Dealing with Complaining Customers

Published: 15th April 2011
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A customer who is complaining is an annoyed customer. Annoyance is a negative emotion and breeds dislike, or in the worst case even fury, toward your organisation. Those involved in telephone sales training know that with every complaint and claim for a full refund it is necessary for the person handling the customer to distinguish between the facts and the feelings.

There is nothing very earth shattering about the facts: a product arrived two weeks late, two services were exchanged, an item was defective. These types of mistake can happen however well and precisely your business works.

Experience shows us that the mistakes themselves are not the main problem. The situation only becomes difficult if the person making a complaint is dealt with incorrectly in emotional terms. Typical examples of incorrect behaviour in those tasked with handling complaints are statements such as:

"This kind of thing is always happening with us." "You're lucky all the same, we have had much worse cases." "That has never happened to us before, what did you do then?" "I have never heard such a thing before." "Well I can't do anything about that!" "You are not the only one who ..."

All these statements are what telephone sales training courses describe as "killer phrases". Such killer phrases can end a client - supplier relationship once and for all.

But what is the correct way to handle the emotional side of customer complaints?

First, anyone receiving a customer complaint must identify themselves with their company. The employee who simply doesn't care if things go wrong or if client is annoyed should look for another job where they do not have to deal with people. Only those who genuinely support their organisation are really affected by the complaint and can therefore act in an emotionally genuine way.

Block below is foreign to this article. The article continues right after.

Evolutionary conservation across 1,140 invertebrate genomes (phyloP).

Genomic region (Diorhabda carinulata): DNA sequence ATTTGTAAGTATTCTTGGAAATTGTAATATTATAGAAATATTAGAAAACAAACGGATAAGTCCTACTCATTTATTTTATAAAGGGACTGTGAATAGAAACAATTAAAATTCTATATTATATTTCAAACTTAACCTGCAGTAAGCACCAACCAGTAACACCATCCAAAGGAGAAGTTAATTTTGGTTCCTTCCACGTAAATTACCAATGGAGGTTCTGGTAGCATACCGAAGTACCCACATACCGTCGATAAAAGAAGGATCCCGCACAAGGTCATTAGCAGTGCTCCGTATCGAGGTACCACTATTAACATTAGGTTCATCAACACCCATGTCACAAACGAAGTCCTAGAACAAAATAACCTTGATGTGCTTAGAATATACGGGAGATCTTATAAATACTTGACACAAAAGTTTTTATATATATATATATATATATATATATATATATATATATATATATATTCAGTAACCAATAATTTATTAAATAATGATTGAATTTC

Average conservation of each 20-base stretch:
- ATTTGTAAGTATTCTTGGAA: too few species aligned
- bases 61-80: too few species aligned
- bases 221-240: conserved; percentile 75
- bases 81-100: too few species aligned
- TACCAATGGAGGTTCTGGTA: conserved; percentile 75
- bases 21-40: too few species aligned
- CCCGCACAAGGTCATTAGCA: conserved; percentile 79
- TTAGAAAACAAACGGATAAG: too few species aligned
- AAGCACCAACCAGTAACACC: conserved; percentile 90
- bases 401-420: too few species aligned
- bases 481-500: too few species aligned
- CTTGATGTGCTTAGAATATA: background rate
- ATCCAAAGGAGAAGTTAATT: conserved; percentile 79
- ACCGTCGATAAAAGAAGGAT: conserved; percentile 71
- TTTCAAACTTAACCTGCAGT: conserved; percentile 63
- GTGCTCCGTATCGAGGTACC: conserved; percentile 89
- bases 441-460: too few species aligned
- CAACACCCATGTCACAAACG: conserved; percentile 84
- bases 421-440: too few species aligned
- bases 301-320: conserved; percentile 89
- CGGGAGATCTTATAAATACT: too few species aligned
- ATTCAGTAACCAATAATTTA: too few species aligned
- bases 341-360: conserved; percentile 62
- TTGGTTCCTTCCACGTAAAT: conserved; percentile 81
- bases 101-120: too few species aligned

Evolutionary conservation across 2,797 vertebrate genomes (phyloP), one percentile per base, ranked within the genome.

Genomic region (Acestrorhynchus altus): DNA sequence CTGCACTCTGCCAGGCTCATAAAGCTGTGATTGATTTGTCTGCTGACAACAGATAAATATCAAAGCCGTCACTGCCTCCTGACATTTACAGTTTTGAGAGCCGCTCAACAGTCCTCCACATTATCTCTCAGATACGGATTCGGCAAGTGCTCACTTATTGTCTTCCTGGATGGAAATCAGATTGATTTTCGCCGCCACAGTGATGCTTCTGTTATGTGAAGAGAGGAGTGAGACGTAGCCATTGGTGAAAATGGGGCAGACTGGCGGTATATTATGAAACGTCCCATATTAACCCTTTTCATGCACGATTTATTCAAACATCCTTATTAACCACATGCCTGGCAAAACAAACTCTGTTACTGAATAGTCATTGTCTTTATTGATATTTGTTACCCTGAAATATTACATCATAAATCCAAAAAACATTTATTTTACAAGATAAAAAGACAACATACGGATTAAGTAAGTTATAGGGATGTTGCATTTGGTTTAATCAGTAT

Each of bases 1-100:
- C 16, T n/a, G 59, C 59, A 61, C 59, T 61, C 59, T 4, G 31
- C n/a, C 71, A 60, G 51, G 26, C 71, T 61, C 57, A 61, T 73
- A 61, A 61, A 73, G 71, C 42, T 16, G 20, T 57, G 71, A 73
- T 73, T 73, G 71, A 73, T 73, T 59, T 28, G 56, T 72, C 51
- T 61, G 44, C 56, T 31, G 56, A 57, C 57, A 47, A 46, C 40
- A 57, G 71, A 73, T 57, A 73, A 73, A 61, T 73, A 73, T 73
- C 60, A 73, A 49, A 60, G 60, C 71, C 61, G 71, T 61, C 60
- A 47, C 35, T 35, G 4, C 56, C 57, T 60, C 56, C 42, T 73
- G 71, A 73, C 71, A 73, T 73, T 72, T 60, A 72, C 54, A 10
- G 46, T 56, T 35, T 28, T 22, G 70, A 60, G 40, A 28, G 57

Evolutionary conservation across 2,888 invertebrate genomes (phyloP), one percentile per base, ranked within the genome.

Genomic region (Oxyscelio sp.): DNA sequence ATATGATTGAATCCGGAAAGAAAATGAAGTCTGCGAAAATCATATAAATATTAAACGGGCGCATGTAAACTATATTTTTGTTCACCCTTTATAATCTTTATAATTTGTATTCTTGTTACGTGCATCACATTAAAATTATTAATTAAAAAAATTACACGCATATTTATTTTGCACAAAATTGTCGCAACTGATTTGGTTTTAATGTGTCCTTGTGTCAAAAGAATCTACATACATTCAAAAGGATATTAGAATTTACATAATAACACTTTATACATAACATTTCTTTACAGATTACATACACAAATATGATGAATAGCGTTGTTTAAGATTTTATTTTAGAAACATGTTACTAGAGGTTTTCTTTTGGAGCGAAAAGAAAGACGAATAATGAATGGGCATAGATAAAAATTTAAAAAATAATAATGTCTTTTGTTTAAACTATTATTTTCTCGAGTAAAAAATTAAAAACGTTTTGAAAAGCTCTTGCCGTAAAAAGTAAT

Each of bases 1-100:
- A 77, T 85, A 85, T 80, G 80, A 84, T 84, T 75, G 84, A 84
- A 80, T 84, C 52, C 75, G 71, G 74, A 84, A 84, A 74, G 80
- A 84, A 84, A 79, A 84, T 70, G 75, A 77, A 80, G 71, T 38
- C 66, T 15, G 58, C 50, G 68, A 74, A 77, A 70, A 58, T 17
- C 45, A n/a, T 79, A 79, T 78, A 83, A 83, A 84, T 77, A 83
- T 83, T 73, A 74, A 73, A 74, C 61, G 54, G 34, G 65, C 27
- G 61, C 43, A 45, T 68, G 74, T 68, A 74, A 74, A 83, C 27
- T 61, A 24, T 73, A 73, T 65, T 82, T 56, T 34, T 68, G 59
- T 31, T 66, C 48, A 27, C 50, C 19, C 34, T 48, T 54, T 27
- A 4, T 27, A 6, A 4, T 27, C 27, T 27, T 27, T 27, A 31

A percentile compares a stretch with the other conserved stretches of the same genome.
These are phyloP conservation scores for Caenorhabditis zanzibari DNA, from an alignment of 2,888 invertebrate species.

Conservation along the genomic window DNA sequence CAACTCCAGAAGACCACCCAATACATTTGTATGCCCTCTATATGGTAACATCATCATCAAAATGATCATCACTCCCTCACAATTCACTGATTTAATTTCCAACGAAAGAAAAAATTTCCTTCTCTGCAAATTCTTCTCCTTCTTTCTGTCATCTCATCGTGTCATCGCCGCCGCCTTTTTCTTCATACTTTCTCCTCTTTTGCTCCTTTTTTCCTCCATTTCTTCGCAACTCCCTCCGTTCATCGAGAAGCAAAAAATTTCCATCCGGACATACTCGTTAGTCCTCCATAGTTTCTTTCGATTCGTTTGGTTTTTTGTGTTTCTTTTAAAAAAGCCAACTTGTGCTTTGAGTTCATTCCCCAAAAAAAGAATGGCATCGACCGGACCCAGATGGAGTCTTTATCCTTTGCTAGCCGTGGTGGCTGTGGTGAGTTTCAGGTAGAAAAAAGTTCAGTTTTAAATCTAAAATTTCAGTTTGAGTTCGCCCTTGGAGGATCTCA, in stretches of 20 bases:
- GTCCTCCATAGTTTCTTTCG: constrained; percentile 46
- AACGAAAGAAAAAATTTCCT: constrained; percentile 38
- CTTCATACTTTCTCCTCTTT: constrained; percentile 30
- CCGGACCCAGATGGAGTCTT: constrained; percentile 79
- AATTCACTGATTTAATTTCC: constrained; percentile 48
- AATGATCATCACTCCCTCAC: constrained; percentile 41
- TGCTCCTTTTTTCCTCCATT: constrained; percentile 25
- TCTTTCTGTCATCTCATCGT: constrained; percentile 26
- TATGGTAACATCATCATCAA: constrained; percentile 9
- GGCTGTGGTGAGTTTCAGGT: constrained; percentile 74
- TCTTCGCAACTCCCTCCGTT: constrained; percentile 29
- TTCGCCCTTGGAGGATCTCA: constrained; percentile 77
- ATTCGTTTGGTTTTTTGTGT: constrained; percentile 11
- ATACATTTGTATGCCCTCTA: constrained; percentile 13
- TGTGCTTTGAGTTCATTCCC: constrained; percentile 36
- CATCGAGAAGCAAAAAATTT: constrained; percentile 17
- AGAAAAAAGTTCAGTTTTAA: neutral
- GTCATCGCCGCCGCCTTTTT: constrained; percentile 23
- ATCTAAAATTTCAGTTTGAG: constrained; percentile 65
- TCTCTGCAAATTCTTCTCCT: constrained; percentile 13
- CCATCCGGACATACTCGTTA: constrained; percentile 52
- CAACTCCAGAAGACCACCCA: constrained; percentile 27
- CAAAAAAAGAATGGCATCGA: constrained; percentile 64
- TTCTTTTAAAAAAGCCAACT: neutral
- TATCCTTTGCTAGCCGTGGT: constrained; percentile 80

Next, let the client have their say. A customer who is complaining should not be interrupted. Simply listen and say nothing first of all. When you think the customer is finished count slowly to 5 and only after this little 'pause for thought' should you start to talk.

When you do talk, address the client's feelings with emotional first person statements. Show the client or tell them how much their complaints really affect you. With 'I' sentences like:

"I am very sorry about that ..." "I take that very seriously ..." "It matters a lot to me ..." "That gives me cause for concern ..." "I am very worried ..." "That annoys me ..." "That deeply affects me ..." "I am not happy with ..."

In this way you appeal to their willingness to be helpful. Typical client reactions to an emotional 'I' statement are:

"Of course you personally can't help it." "Of course I didn't mean you personally."

The customer recognises that you are hurt and will do all in your power to solve the problem. If the client continues to reject your emotional 'I' statements they have taken up a hostile position towards you or your organisation and, as an enemy, will try to use expressions like these against you as welcome signs of weakness.

Lastly, it is very important that whoever received the complaint should also be the one who follows it up. The same person who had the first contact with the client when they made their complaint should also contact the client again after the problem has been sorted. They should enquire whether everything has been settled to the customer's satisfaction.

A top tip I picked up from a telephone sales training course was that by pro-actively calling the complaint handler could get rid of their feelings of guilt about that customer once and for all. Indeed the up side is that the client may sense that now the tables are turned and that they now owe you something, which could, for example, be their next order. A particularly positive outcome from a potentially very unpleasant experience.


Richard Stone a Director for Spearhead Training Ltd that runs management and sales training programmes aimed at improving business performance.

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